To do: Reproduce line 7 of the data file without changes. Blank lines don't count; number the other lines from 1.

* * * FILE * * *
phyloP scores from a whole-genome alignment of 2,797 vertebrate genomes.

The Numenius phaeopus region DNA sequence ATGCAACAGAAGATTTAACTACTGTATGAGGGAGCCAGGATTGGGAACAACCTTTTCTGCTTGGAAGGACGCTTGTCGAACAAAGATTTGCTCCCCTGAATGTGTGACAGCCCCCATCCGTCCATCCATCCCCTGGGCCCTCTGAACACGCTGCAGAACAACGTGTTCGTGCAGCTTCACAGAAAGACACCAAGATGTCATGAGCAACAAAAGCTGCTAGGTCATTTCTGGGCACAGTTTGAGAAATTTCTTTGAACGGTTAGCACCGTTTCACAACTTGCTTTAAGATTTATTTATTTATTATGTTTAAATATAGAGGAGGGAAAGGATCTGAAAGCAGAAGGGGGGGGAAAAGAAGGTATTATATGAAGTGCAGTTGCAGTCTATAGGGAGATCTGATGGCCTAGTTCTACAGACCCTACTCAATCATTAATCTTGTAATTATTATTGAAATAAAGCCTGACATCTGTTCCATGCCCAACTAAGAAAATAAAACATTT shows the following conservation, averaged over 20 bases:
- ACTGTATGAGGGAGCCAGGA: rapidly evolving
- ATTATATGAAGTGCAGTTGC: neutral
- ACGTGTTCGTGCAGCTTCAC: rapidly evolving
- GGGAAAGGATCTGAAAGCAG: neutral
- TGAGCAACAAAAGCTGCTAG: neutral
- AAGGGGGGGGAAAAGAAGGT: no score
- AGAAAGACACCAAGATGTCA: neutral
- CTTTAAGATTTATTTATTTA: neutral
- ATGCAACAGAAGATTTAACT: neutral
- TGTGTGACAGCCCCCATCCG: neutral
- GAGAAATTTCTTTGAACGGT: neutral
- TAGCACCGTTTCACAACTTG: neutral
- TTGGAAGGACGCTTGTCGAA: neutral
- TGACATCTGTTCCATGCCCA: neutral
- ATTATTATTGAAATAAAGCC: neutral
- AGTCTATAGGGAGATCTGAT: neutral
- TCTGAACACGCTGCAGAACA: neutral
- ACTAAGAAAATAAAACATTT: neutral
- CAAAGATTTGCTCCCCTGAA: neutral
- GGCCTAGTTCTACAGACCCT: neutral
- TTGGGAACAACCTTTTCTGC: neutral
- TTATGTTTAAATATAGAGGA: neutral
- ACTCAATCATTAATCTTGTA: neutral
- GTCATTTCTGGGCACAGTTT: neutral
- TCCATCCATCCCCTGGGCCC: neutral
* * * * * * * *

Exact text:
- TGAGCAACAAAAGCTGCTAG: neutral